Wednesday, February 19, 2014

Still stuck in a modest growth environment

The brutal winter suffered by most of the country (with the great exception of the West Coast, particularly California) has been a drag on the economy. We see it in disappointing retail sales, housing starts, and builder sentiment. But that doesn't mean the economy is about to roll over and die.  It just means that where there was some hope a few months ago that economic growth was picking up steam, we now see that it was only temporary. Until the outlook for policies changes (e.g., tax reform, reduced regulatory burdens) we should expect to see the economy continue to grow at a 2-3% pace.


January retail sales were disappointingly slow.


Architecture billings looked quite promising until a few months ago.


Terrible winter weather had a predictable impact on housing starts and builder sentiment. 


But despite these signs of a slowdown, commodity prices remain firm. In fact, they haven't budged from their flat trend of the past two years.


Commercial and Industrial Loans have actually picked up in the past several months, and are now at a new all-time high. Banks are more willing to lend, and businesses are more willing to borrow on the margin, and that means confidence is coming back. A lack of confidence has been one of the major headwinds in this recovery, and the return of confidence is therefore one of the most promising developments.


Swap spreads, shown in the chart above, are about as low as they have ever been. This is an absolutely critical variable, and it shows no signs of any fundamental deterioration in the economy or in financial markets. Sooner or later the bad winter weather will pass—and we in California dearly hope the rains will resume—and the economy will likely continue to grow at a modest pace.

7 comments:

Benjamin said...

Nice post--actually commodities have been dead for five years even with the rural subsidy ethanol program...Dr Copper?...unit labor costs fell in 2013...lots of room to cut federal agency spending...The Fed should think growth...

Jerry said...

Great wrap up, thanks.

I agree that the headwinds are prompted by bad fiscal policies that suck the certainty out of individuals and businesses.

I think it takes confidence to inspire risk taking (job moves, entrepreneurship, investment). This is why I'm perplexed - Washington has to know they're slowing the recovery they desire so badly.

William McKibbin said...

We should all be discussing countries out there that hold the line on taxes and respect a wealthy man's privacy while providing sufficient security -- the US is not that country at this point -- Switzerland and Norway come to mind -- however, I am finding out that countries such as Spain and Greece are working to protect these rights for their wealthy classes -- my thought is still Switzerland -- one can acquire a really nice chalet for around $5 million (cash required) -- but, $5 million goes a long way toward a villa in Spain and Greece -- I am terrified for the future of the US -- as for confidence in the US economy, I have none -- I am not sure what Scott is selling us when it comes to being optimistic...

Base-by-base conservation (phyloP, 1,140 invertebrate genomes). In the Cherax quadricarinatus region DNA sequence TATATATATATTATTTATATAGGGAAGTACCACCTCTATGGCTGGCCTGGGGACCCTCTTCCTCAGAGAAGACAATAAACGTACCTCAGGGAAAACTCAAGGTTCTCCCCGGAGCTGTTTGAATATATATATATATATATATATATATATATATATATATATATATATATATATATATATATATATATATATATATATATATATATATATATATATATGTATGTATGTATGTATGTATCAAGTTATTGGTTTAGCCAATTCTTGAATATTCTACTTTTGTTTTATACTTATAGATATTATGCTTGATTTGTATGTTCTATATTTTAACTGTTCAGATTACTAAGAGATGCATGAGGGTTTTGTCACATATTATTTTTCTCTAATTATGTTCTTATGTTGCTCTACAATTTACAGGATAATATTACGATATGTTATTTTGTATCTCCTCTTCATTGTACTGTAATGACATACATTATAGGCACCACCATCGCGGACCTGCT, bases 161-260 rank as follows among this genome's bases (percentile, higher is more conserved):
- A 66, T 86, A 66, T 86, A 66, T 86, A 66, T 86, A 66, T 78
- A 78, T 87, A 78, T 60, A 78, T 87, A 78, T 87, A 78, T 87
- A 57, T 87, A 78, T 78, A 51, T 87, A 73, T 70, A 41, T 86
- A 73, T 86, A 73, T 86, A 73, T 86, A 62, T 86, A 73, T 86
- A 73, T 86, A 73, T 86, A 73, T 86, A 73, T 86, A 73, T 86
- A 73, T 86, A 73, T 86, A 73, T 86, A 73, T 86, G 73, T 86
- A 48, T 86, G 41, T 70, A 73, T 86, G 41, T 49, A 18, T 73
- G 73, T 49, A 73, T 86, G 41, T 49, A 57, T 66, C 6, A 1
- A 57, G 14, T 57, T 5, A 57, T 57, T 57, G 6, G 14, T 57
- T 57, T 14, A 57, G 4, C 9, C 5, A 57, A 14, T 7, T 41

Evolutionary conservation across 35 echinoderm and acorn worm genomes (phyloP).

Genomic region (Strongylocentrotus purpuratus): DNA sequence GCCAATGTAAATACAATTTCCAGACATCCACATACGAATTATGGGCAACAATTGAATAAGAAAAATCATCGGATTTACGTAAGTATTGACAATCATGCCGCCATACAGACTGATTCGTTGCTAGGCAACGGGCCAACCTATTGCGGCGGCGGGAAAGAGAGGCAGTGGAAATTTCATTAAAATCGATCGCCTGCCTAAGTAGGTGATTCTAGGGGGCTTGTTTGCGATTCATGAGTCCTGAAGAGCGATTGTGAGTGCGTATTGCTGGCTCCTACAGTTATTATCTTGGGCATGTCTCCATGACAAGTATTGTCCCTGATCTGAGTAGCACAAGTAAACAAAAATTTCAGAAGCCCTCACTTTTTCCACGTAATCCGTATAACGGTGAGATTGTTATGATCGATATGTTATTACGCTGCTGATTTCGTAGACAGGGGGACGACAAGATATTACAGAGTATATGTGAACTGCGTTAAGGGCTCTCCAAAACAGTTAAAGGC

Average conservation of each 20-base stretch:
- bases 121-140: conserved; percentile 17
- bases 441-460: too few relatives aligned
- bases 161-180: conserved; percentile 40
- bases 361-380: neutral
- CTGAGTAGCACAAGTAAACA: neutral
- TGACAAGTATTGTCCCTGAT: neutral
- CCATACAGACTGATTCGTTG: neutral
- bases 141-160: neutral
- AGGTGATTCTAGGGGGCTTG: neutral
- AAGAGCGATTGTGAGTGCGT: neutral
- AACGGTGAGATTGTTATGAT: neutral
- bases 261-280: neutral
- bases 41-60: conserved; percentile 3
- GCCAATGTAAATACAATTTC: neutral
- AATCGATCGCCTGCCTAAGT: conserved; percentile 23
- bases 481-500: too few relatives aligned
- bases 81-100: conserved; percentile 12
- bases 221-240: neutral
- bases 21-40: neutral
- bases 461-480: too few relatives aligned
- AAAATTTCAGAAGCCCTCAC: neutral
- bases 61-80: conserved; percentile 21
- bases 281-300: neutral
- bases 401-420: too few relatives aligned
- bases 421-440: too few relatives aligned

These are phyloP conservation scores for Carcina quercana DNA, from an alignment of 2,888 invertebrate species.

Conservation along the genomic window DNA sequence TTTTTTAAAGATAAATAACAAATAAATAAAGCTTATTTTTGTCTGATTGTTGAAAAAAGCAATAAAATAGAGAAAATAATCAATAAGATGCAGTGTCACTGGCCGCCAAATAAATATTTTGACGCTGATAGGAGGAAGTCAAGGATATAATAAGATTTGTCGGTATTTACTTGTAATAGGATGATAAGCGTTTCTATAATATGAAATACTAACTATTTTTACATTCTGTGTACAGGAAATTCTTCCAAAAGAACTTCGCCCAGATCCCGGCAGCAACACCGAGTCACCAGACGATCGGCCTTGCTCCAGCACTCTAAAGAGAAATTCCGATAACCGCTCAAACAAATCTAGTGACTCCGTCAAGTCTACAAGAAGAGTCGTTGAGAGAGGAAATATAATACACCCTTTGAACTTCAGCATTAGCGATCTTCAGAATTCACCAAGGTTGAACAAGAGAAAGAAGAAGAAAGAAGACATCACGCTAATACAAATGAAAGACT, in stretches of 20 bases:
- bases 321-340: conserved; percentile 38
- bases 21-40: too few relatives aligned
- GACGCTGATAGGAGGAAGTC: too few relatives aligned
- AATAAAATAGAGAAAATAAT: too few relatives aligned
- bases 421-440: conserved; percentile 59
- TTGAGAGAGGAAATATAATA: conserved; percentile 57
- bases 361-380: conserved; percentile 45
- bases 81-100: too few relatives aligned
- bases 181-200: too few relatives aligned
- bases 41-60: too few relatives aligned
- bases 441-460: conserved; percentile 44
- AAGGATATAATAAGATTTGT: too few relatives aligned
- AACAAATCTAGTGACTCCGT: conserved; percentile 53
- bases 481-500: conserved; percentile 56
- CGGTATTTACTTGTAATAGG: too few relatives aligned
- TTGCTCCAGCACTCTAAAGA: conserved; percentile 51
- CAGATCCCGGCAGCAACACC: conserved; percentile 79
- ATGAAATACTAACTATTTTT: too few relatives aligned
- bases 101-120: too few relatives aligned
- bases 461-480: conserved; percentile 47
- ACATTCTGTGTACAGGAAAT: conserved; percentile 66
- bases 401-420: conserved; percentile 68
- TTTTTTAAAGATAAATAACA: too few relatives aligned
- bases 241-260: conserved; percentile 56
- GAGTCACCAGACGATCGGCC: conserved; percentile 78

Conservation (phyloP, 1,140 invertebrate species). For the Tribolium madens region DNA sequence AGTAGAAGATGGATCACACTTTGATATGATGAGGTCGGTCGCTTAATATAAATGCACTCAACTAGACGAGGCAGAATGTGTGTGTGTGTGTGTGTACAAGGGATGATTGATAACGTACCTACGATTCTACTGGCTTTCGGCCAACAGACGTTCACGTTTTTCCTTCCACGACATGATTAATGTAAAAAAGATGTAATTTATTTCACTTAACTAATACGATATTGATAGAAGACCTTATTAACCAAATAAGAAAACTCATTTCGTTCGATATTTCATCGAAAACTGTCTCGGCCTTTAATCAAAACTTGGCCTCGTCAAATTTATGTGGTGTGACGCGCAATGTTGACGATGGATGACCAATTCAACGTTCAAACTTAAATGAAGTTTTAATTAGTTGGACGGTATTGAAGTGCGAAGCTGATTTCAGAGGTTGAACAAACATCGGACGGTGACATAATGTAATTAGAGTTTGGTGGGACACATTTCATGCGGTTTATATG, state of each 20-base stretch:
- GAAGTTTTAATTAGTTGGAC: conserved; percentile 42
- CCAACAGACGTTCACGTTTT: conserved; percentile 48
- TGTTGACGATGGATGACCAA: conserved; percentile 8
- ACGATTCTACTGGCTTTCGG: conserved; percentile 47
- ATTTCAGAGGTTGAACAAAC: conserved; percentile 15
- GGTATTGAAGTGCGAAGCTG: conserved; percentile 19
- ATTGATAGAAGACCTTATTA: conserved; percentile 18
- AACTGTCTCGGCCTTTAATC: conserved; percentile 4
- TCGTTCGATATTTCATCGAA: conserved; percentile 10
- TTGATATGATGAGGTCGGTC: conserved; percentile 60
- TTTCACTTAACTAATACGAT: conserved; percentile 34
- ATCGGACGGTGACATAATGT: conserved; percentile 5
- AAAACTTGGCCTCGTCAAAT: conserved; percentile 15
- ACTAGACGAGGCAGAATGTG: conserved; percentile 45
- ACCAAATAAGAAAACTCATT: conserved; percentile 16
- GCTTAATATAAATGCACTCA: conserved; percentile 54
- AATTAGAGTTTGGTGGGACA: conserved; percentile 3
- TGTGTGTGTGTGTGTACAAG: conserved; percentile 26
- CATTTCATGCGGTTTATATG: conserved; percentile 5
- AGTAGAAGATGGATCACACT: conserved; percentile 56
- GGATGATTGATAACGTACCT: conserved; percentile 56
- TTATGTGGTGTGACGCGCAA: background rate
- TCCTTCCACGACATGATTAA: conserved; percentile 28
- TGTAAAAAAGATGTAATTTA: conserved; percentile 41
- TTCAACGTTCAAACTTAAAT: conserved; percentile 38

William McKibbin said...

PS: What I see is vast evidence of scale implosion across all large-scale enterprises, including public companies and governments -- scale implosion terrifies me more than al-Qaeda...

William McKibbin said...

PPS: Specific evidence of scale implosion includes making up numbers in most public enterprises, including public corporations and governments -- don't believe it -- check it out for yourself:

http://snips.ly/MCJ

For this reason, I do not trust growth numbers -- I only trust paid dividends and rents.

Benjamin said...

OT:

Of course, we are USA-centric.

But there are are other economies, and other major central banks in the world.

China is a bigger player n most commodities markets. I am hearing that the People's Bank of China (PBoC), traditionally growth-oriented, has been putting the brakes on, and China is slowing.

This has bad ramifications for all of the Far East and the USA.



William McKibbin said...

PPPS: Everyone should note that the generation born before 1955 has a legacy of leaving "hollow value" in equities, and that those trailing that path should beware of the emerging realities of scale implosion in all grand equity regimes -- the only defense against these "growth deceptions" is value investing, which means specifically tracking paid (not promised) dividends and rents -- I advise extreme caution when investing in growth equities in today's markets -- the bubble is real, and the consequences will be vast -- value investors have the best chance of saving themselves as this catastrophe unfolds -- unaccredited investors should be under cover watching out for the four horsemen of the apocalypse -- again, exercise extreme caution around so-called "growth" propositions...